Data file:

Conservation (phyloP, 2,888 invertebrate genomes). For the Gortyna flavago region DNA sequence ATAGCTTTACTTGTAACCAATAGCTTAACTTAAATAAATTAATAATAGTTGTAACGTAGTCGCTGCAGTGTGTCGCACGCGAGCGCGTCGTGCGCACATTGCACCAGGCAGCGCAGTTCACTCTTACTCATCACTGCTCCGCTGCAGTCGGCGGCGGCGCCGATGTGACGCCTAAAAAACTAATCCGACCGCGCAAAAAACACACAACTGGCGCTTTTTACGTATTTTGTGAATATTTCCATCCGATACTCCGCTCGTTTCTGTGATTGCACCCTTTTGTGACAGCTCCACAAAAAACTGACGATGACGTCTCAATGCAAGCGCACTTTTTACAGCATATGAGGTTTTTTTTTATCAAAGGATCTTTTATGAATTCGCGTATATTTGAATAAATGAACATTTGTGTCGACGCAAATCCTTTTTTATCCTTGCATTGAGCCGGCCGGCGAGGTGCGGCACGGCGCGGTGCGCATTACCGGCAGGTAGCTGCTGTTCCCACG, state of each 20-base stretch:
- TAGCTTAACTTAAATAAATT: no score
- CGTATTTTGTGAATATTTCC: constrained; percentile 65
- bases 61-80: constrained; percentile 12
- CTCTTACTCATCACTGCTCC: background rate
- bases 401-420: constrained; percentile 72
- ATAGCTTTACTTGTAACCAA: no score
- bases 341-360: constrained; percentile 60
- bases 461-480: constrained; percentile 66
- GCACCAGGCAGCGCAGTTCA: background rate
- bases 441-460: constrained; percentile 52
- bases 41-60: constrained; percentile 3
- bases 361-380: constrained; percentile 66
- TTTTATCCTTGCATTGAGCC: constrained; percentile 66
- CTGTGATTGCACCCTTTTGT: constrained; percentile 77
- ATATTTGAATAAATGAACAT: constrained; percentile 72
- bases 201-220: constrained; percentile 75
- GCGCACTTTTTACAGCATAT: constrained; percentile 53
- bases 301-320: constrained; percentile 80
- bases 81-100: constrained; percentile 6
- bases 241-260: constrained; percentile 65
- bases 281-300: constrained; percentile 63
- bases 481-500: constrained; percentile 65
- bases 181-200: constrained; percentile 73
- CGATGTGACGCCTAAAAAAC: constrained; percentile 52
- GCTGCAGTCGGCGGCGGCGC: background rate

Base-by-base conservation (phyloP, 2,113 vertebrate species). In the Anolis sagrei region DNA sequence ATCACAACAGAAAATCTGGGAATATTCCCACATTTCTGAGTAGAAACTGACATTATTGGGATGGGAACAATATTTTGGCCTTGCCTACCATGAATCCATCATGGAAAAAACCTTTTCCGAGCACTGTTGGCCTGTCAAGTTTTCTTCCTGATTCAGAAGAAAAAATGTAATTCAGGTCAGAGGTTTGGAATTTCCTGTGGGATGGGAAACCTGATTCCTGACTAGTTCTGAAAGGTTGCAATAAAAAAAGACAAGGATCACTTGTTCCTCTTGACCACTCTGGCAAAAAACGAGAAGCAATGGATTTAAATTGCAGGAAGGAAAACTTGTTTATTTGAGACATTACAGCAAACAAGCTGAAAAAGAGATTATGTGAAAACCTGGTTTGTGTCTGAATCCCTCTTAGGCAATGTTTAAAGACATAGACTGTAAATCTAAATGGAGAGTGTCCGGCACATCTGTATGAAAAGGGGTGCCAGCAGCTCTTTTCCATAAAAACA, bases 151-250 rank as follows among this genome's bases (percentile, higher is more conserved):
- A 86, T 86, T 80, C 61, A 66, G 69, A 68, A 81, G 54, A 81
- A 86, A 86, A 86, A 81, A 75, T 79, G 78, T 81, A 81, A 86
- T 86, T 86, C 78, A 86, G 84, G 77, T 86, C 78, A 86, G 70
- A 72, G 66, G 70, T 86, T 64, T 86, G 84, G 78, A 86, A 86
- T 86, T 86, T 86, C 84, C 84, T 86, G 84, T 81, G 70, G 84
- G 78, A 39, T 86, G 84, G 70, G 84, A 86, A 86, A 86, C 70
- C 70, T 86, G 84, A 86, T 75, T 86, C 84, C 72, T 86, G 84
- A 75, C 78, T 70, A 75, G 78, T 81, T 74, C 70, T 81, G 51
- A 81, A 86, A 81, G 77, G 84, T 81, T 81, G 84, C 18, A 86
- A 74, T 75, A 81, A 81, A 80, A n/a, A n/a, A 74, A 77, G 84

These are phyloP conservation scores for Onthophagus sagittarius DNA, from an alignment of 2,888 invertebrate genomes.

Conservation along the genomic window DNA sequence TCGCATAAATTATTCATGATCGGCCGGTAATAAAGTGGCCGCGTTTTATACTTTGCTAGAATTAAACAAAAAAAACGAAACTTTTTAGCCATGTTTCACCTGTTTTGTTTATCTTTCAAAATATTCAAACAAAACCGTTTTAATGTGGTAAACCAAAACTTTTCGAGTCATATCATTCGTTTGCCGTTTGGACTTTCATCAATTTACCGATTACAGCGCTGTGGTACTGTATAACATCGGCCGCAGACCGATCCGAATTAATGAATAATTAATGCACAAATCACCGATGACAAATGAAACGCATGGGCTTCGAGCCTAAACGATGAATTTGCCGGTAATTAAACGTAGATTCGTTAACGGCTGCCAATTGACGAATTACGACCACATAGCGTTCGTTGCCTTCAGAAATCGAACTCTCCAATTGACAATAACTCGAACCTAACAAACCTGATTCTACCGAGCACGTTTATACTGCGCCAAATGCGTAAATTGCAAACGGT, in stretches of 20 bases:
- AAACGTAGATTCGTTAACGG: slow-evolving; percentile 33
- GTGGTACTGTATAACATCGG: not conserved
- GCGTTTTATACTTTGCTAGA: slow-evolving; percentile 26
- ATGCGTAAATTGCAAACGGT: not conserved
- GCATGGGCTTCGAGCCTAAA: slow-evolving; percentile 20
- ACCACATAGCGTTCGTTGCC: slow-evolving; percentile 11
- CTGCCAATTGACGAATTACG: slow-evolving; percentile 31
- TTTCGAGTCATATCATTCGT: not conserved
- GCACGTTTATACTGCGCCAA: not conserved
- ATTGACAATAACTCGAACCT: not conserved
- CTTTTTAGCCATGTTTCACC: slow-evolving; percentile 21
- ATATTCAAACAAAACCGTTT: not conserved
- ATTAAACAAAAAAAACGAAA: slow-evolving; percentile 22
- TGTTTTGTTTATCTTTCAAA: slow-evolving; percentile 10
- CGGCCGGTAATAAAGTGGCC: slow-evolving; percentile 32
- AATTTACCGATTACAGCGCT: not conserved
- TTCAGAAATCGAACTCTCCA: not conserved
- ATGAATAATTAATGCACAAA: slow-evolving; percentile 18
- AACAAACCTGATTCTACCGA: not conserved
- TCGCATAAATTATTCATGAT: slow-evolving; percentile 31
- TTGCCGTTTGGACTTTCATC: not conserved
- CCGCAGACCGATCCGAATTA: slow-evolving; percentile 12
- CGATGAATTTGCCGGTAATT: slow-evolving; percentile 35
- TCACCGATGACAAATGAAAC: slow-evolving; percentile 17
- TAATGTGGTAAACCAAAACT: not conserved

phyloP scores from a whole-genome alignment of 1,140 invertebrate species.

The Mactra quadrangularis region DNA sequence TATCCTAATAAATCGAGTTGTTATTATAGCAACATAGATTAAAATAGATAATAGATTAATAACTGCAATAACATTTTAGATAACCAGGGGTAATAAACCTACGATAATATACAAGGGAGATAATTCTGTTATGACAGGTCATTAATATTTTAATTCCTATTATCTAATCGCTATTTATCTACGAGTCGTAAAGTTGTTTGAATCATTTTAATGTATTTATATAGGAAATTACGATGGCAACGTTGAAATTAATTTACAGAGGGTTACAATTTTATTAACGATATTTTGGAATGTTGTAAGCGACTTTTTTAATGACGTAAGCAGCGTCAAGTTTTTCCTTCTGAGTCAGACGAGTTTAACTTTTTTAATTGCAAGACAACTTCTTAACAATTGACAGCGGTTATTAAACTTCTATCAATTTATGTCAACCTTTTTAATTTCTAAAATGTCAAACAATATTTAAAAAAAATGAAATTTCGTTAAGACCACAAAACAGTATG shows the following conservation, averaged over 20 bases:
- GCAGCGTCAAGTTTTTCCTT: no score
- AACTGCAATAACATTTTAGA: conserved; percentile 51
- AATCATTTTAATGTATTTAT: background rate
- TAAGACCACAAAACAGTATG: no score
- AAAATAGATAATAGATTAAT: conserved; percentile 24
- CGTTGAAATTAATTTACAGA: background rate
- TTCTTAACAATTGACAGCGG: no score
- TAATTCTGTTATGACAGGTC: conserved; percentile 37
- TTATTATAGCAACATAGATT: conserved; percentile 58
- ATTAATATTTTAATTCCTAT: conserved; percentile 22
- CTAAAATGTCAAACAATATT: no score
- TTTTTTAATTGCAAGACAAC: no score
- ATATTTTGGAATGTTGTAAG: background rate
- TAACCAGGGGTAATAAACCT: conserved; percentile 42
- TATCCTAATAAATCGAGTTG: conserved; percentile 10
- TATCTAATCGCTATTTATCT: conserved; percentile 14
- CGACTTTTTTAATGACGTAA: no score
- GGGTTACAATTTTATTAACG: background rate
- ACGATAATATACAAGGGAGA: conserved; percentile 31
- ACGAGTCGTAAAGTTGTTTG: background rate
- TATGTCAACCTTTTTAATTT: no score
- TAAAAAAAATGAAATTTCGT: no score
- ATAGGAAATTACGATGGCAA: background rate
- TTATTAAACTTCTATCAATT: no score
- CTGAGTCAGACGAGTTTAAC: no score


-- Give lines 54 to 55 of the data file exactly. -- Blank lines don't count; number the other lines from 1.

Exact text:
- CGGCCGGTAATAAAGTGGCC: slow-evolving; percentile 32
- AATTTACCGATTACAGCGCT: not conserved